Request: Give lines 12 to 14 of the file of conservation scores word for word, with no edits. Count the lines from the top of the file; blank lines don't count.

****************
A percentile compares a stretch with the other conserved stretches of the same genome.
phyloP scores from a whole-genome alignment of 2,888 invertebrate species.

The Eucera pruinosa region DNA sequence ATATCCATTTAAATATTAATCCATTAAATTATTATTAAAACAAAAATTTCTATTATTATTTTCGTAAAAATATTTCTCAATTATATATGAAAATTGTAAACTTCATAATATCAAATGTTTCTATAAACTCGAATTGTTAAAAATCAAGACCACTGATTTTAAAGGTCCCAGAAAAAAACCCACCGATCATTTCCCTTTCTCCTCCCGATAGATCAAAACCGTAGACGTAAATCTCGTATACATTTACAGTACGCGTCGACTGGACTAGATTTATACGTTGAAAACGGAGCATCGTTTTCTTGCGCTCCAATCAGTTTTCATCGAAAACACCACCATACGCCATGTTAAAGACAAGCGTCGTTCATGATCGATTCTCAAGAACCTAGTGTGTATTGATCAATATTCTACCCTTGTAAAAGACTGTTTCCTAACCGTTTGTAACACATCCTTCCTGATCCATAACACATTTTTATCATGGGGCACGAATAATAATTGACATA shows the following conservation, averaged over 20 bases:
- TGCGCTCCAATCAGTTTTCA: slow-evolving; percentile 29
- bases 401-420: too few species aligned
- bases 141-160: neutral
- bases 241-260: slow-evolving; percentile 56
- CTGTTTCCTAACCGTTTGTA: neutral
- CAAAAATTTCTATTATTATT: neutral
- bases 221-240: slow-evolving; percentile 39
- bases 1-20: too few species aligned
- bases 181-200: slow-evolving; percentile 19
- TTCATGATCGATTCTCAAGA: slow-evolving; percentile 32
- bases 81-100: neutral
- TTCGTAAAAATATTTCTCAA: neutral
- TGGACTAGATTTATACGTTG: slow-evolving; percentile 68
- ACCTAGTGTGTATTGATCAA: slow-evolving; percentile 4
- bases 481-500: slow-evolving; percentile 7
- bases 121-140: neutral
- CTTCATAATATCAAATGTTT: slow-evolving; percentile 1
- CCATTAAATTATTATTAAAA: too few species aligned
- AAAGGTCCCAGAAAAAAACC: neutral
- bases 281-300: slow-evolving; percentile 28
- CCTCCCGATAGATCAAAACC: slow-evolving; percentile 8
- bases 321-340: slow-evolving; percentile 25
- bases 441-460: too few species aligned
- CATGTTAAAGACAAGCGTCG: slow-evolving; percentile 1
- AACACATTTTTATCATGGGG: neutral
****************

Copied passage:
- bases 181-200: slow-evolving; percentile 19
- TTCATGATCGATTCTCAAGA: slow-evolving; percentile 32
- bases 81-100: neutral